Misogyny in the Catholic Church

iVillage Member
Registered: 02-20-2013
Misogyny in the Catholic Church
41
Wed, 04-17-2013 - 12:18am

Since I'm currently taking a history class focused on early religion (pre-reformation, so there is no other church but the Catholic church), I'm repeatedly struck by the absolute misogyny of the Medieval Church. The portrayal of women as she-devils and amount of propoganda (Peter Damian is one to read) positively villifying women culminating with Pope Gregory VII's reforms in the 11th century positively take my breath away. 

While I realize why it was done: get rid of simony & lay investiture (corruption), centralize power & reestablish the papacy as the dominating geo-political force in the region and the patriarichal context of the society at the time, History was rewritten to wipe out the fact that women (deaconesses, wives of priests) served right along side the men for the first millineum of the church's existence. Now, in the third millineum, I am struck by the fact that, women are still second class citizens in the Catholic Church. 

Galatians 3:28  says "There is neither Jew nor Greek, there is neither slave nor free, there is neither male nor female; for you are all one in Christ Jesus." So how do you come to terms with a faith in which you are not equal (or worthy of ordination/performing sacraments) because of your genitalia?

On Wednesdays we wear pink.

Pages

iVillage Member
Registered: 02-20-2013
Thu, 04-18-2013 - 2:09pm

jamblessedthree wrote:
As I sit here watching nbc televise the interfaith service in Boston my thoughts are this about the faithful, That we continue to respect all faiths not tear any down.

Have you ever heard of the phrase "constructive criticism?" 

On Wednesdays we wear pink.

iVillage Member
Registered: 10-23-2001
Thu, 04-18-2013 - 11:45am
As I sit here watching nbc televise the interfaith service in Boston my thoughts are this about the faithful, That we continue to respect all faiths not tear any down.

 


 


iVillage Member
Registered: 10-23-2001
Thu, 04-18-2013 - 11:36am
I bow to your knowlege bord... Well written!

 


 


iVillage Member
Registered: 10-23-2001
Thu, 04-18-2013 - 11:33am
You are compelled to point out? Huh, Lol! Jesus was a jew too.

 


 


Avatar for rollmops2009
iVillage Member
Registered: 02-24-2009
Wed, 04-17-2013 - 3:07pm
"It's probably the "prettiest" Greek." ---------- Yes, I imagine that it is the reason, that it is the "cleanest" Greek.
iVillage Member
Registered: 01-08-2009
Wed, 04-17-2013 - 3:05pm

rollmops2009 wrote:
Bord, not sure why, but for Greek, it is common to use John.

 It's probably the "prettiest" Greek.   It's the prettiest Latin, too, but because of that, more difficult for beginners.

Avatar for rollmops2009
iVillage Member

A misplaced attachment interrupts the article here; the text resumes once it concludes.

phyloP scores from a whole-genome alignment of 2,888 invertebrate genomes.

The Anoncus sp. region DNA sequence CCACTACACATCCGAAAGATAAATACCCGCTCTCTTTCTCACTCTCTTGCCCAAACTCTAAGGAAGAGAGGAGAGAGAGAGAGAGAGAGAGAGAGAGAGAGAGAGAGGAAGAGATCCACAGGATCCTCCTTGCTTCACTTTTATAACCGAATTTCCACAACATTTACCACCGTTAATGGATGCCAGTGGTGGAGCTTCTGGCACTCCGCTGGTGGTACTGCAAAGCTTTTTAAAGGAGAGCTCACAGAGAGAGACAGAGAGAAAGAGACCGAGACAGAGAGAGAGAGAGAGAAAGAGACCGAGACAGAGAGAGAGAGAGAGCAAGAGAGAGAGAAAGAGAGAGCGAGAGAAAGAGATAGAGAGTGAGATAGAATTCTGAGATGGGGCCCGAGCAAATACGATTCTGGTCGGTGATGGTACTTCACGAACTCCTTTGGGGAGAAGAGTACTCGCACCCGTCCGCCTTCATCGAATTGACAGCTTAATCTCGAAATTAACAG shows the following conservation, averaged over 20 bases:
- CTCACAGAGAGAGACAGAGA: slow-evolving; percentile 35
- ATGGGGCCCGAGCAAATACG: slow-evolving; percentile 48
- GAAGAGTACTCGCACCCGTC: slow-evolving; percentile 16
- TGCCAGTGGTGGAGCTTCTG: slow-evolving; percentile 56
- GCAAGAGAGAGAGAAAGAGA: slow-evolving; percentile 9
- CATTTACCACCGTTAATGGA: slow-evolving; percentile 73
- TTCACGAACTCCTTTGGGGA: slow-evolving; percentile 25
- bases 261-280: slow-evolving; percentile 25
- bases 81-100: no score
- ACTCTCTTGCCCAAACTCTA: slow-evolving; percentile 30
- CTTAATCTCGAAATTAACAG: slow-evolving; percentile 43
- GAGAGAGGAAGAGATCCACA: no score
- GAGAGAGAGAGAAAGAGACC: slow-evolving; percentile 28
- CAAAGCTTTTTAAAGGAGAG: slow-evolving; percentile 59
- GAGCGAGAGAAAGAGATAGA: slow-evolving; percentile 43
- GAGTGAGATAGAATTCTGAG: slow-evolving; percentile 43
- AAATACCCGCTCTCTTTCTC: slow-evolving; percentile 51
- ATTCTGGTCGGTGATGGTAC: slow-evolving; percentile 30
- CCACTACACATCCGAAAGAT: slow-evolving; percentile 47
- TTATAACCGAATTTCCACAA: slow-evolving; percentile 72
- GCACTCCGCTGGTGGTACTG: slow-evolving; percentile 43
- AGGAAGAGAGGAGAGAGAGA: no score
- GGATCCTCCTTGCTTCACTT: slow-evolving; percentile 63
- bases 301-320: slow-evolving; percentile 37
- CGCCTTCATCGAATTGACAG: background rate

Registered: 02-24-2009
Wed, 04-17-2013 - 3:01pm
Bord, not sure why, but for Greek, it is common to use John.
iVillage Member
Registered: 01-08-2009
Wed, 04-17-2013 - 1:58pm

rollmops2009 wrote:
"that's an interesting story right there." ---------- Dh is full of good stories ;) It was because they wanted to learn Greek in order to read the Bible. So dh offered to do the Gospel of John instead of the Plato that you usually do in the 3rd semester. Soon enough they started arguing with him about the text, i.e. that there must be mistakes in the gospel, since it didn't line up with their translation. Dh explained to them that if there was a mistake it was in the translation, not in the original. In the course of explaining this, he introduced them to the Greek church fathers and the rest is history.

John, hunh?  That's an interesting place to start.  I use Luke/Acts when I use the Vulgate to teach Latin.

iVillage Member
Registered: 02-20-2013
Wed, 04-17-2013 - 1:26pm

rollmops2009 wrote:
"that's an interesting story right there." ---------- Dh is full of good stories ;) It was because they wanted to learn Greek in order to read the Bible. So dh offered to do the Gospel of John instead of the Plato that you usually do in the 3rd semester. Soon enough they started arguing with him about the text, i.e. that there must be mistakes in the gospel, since it didn't line up with their translation. Dh explained to them that if there was a mistake it was in the translation, not in the original. In the course of explaining this, he introduced them to the Greek church fathers and the rest is history.

DH and I just had a discussion about the accuracy of biblical translations this morning. NeoPlatism is a frequent topic of discussion in class since it had such an impact on early doctrine...

On Wednesdays we wear pink.

Avatar for rollmops2009
iVillage Member
Registered: 02-24-2009
Wed, 04-17-2013 - 1:15pm
"that's an interesting story right there." ---------- Dh is full of good stories ;) It was because they wanted to learn Greek in order to read the Bible. So dh offered to do the Gospel of John instead of the Plato that you usually do in the 3rd semester. Soon enough they started arguing with him about the text, i.e. that there must be mistakes in the gospel, since it didn't line up with their translation. Dh explained to them that if there was a mistake it was in the translation, not in the original. In the course of explaining this, he introduced them to the Greek church fathers and the rest is history.

Pages